The head of a prestigious private Russian university has been detained in connection with a fraud investigation targeting a former senior education official, Russia’s Interior Ministry said Tuesday.
Sergei Zuyev, rector of the Moscow School of Social and Economic Sciences, also known as Shaninka, was taken into custody for questioning Tuesday morning as a suspect in a 21 million-ruble ($290,000) embezzlement case, the ministry said in a statement.
Officials said Zuyev’s detention is connected to an ongoing investigation into Marina Rakova, a former deputy education minister who was arrested last week on embezzlement charges.
Authorities allege Rakova had lobbied for the allocation of state funds to go toward an education fund that then hired Shaninka and Zuyev as a subcontractor.
“He was interrogated as a suspect in the case of the theft of more than 21 million rubles ... and was detained,” the statement said, adding investigators would shortly petition a Moscow court to extend Zuyev’s detention.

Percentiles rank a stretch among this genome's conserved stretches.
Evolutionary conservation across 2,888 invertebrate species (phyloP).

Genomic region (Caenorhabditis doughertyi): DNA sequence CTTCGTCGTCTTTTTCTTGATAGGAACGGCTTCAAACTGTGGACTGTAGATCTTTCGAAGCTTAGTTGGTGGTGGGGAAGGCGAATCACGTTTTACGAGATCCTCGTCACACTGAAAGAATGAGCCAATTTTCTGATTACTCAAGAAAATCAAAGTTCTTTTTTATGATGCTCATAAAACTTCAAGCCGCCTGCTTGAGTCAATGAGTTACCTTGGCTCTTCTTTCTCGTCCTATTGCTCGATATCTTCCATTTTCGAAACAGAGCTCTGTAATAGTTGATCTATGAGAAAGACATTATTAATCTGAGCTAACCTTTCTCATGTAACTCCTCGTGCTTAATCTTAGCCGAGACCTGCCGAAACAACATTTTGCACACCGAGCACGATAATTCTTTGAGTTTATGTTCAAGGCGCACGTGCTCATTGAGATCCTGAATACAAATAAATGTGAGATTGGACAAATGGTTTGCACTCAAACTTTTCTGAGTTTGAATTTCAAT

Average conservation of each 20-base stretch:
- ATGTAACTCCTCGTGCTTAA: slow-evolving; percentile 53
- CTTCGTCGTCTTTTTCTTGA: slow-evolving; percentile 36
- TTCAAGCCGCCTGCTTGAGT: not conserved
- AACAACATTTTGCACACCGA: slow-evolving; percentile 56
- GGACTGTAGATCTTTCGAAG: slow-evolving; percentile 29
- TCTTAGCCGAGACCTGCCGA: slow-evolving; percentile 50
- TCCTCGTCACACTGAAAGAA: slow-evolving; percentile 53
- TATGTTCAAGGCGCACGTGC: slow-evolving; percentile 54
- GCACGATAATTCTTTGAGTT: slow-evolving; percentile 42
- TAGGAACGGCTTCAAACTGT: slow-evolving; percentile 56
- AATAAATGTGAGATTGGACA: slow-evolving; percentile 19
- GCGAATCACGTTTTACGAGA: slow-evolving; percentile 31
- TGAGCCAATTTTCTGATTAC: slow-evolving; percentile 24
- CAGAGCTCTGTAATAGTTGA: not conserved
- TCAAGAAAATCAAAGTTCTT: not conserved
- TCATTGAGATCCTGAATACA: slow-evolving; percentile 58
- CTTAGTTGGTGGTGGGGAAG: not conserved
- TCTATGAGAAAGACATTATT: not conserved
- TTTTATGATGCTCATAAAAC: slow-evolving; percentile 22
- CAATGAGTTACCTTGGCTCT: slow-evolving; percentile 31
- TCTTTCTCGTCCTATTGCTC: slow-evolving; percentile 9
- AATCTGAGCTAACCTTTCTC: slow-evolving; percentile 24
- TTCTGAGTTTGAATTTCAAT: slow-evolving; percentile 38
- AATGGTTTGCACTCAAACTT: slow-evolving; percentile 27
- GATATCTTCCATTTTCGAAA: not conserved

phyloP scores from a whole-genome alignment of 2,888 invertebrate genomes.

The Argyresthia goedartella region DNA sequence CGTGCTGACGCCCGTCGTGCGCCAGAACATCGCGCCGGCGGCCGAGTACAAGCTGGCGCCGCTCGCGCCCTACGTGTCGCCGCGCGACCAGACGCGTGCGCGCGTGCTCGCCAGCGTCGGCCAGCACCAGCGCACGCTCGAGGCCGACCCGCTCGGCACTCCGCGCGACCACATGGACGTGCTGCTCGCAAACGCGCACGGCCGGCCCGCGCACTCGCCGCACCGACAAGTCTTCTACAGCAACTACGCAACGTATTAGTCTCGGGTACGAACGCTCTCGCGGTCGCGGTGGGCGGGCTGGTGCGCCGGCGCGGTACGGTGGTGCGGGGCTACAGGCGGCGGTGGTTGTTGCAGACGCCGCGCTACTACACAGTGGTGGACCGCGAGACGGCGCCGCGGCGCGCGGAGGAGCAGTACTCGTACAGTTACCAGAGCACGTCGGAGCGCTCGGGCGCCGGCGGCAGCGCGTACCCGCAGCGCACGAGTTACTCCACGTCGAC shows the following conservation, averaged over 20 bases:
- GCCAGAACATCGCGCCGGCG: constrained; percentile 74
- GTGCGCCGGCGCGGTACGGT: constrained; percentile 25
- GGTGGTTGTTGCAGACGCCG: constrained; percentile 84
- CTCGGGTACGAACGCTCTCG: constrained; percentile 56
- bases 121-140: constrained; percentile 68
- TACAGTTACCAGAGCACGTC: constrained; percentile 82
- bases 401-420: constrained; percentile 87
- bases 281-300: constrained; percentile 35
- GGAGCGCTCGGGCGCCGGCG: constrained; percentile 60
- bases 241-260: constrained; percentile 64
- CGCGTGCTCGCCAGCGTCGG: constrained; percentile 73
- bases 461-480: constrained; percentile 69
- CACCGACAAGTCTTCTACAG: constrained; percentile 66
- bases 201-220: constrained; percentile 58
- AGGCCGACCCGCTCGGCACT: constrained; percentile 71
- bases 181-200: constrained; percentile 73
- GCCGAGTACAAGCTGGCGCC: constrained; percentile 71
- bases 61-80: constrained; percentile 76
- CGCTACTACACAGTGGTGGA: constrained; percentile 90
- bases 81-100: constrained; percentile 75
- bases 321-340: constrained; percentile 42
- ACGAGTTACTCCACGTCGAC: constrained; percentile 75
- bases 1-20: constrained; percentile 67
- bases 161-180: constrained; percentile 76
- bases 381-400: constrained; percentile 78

A spokesperson for the university told the Meduza news site that it is cooperating with the investigation.
After her career in the public sector, Rakova served as vice president of Russia’s biggest lender Sberbank until her arrest last week when she was dismissed.
At least four others — including Rakova’s husband Artur Stetsenko and former Sberbank employees Yevgeny Zak and Maxim Inkin, as well as Kristina Kryuchkova, a professor at the Russian Presidential Academy of Public Administration — have also been named suspects in the case.
Critics of the case, including Alexei Navalny ally Lyubov Sobol, said they fear Zuyev’s detention could represent an escalation of pressure on academic freedom in Russia.
Shaninka was founded in 1995 as an experiment to launch British-style higher education in Russia. It offers programs in the humanities, law and social sciences, issuing joint diplomas with the University of Manchester. Its alumni are reported to be among Russia’s highest-earning graduates.
Russian education authorities revoked Shaninka’s accreditation in 2018 after inspectors deemed it violated education standards. Critics slammed the move as an attempt to clamp down on one of the country’s last independent educational institutions. The university regained accreditation, which gives it the right to issue state diplomas, in 2020.